In the Valley of the Kings

The English-language edition of the guide to the Loire à Vélo cycling trail reached me recently.  I opened it with interest, having been surprised, when we cycled along the Loire in 2011, by how elusive the trail seemed at times, and frustrating at others. Was that our fault, or the trail’s?

LavThe book has an official look to it, with a Preamble written or at least underwritten by the regional tourist boards.  The price tag is impressive too: 14 euros for 143 pages under a soft cover.  Had I known of its existence three years ago, I expect I would have been too mean to buy it.

The guide tries to pull off the ambitious trick of doing everything: a map of the entire route from Nevers to the sea; descriptions, hotel recommendations and pretty pictures.

The maps are the most important part: numerous, colourful and presented in a ring-bound, 15km-per-page format designed sensibly enough for easy consultation while cycling.  They are a bit light on information, a defect the author attempts to justify by arguing that the trail is so well signed, place names and road numbers are unnecessary. That sounds like a feeble excuse – and why not mark the recommended hotels, or include a separate hotel map?  The colour coding also leaves a bit to be desired.  Purple for a dedicated cycling trail and red for a public road can be hard to tell apart, through dark glasses.

Fairytale chateau

Fairytale chateau

The written part of the book lets it down badly.  Readers of a sensitive disposition are advised to take a tranquilliser and swallow hard before starting. Stand by for an epidemic of exclamation marks (Attention! Turn left on the D951!), a scattergun approach to quotation and a sub-GCSE standard of translation, among other editorial crimes.

Credit where credit is due, the day’s route starts with a “privileged” crossing of the Loire!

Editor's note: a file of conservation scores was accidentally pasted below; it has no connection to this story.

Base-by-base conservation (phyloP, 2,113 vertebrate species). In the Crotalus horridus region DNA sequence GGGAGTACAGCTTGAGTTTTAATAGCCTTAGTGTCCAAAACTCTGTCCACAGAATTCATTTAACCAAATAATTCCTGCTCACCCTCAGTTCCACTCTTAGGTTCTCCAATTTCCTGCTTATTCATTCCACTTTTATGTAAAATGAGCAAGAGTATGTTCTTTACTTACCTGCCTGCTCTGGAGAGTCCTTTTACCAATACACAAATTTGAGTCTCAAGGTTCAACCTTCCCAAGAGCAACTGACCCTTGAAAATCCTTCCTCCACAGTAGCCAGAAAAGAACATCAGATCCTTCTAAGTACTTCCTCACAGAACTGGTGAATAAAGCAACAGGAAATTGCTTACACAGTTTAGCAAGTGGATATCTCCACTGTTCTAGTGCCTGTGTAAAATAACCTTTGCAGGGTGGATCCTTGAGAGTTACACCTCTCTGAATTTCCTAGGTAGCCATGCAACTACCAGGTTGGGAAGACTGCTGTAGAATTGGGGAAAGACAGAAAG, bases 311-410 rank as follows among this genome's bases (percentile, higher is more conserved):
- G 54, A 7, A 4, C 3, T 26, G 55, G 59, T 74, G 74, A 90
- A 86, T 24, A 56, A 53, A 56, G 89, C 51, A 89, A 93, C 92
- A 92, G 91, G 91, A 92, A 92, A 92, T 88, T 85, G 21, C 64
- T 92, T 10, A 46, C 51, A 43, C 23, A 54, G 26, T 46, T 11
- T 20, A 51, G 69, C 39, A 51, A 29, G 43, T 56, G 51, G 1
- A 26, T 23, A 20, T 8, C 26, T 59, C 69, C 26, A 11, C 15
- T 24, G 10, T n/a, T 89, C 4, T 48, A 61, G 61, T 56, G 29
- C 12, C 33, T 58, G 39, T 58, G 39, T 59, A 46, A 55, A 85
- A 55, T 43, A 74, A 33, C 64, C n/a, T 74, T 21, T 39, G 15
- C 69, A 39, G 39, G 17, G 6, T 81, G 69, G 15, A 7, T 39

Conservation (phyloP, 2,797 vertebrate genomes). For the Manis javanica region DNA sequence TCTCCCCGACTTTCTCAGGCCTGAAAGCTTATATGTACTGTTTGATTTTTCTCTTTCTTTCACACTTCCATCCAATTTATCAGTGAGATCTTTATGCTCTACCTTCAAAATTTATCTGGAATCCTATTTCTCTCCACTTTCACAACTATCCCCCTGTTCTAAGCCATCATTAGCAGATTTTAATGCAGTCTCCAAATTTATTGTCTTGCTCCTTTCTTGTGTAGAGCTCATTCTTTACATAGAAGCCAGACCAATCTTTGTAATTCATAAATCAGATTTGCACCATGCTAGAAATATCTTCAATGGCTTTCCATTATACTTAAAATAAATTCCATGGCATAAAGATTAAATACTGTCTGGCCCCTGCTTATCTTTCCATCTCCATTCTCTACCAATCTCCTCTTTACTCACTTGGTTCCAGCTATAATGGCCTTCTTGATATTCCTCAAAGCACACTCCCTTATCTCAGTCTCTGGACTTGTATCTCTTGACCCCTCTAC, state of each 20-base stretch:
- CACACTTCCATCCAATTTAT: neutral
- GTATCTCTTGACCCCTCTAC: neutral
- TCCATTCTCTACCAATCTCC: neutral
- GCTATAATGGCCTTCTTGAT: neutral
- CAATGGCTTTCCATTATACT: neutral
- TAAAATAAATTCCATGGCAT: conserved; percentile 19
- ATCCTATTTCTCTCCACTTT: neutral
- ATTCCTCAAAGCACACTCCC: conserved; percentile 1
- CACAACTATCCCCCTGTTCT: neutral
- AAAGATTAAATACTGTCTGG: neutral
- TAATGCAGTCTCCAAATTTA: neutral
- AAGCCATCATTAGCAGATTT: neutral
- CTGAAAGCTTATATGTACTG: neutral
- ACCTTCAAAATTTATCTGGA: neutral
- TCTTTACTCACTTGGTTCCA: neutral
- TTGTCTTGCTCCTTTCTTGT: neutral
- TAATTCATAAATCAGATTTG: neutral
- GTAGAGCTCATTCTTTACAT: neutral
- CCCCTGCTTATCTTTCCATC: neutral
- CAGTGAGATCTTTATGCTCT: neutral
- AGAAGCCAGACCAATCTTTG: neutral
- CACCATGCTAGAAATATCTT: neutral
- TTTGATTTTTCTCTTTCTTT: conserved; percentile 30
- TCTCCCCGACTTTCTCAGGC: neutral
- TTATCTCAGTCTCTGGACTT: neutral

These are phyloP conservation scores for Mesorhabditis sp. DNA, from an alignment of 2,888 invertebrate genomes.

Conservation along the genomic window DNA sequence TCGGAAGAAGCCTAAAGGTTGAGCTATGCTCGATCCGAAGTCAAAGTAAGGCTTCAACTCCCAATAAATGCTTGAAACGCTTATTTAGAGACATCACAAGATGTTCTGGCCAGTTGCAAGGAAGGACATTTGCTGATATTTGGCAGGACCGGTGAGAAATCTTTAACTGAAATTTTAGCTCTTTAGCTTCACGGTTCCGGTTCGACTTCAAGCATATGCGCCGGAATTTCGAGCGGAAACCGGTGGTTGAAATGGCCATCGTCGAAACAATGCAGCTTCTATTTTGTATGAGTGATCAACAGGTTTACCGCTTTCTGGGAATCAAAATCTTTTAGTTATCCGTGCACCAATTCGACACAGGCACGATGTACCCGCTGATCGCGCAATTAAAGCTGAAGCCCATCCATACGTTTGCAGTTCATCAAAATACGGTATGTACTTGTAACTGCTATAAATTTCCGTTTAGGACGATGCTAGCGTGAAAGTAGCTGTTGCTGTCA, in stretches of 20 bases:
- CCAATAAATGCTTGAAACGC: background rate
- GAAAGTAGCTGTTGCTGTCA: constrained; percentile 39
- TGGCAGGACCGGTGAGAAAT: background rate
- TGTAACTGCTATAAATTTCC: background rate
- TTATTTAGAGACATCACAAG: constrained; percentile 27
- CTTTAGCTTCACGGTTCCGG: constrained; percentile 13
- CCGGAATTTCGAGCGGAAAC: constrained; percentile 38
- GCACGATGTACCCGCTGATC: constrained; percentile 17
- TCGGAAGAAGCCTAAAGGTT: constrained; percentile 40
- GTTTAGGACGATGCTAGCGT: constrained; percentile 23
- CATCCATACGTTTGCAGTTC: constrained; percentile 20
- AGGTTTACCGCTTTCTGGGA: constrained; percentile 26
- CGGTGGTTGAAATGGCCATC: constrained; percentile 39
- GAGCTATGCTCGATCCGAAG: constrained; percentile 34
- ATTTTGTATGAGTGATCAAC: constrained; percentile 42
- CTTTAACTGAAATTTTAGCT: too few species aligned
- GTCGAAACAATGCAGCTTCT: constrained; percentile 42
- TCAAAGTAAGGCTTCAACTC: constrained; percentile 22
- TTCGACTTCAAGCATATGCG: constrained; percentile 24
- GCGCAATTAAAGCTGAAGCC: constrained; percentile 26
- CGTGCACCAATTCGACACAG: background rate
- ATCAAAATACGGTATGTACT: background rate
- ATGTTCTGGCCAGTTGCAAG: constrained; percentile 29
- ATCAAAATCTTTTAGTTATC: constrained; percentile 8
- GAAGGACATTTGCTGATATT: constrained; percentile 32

The most basic mistake is to translate ‘château’ as ‘castle’.  Can any guide to the Castles of the Loire hope to be taken seriously?  Chenonceau is ‘one of the most prestigious castles in the Valley of the Kings.’  Isn’t the Valley of the Kings in Egypt?

Bigger dead than alive

Bigger dead than alive

Equally crass, in a different way, is the mistranslation of one of the most famous quotes in French history – ‘il est plus grand mort que vivant’ – as ‘he is greater dead than alive’.  (Henri III said it, allegedly, of the Duc de Guise, whose assassination he had just ordered and witnessed, and he was referring to the Duke’s size, not his greatness).

The words are frequently incomprehensible, starting with the first sentence of the book: “The Loire is an obvious and natural guide to use if you want to discover the landscapes and inhabitants of this river.”  I have puzzled long and hard over these words, without managing to extract meaning from them.

Tours and Orléans are alike in being “subject to the constraints of two SNCF railway stations.”  The foundations of an old bridge at Orléans are visible at “neap tides.”  373km from the sea, this phenomenon sounds almost worthy of an exclamation mark, but doesn’t get one.  Amboise is a “logistics platform” by virtue of its location within 100km of most Loire castles, which sounds like a logistically challenging set of bike rides; while a number of other places, including the confluence of the Vienne and Loire, are “nerve centres”.  How can a river junction be a nerve centre?   Do they mean central Nevers, perhaps?

The Loire’s moods will often force you to travel to Savennières via Epiré.”  This peculiar statement had me wondering if moods might be a misprint for floods, but for some reason the guide refers to floods as ‘spates’ so it can’t be.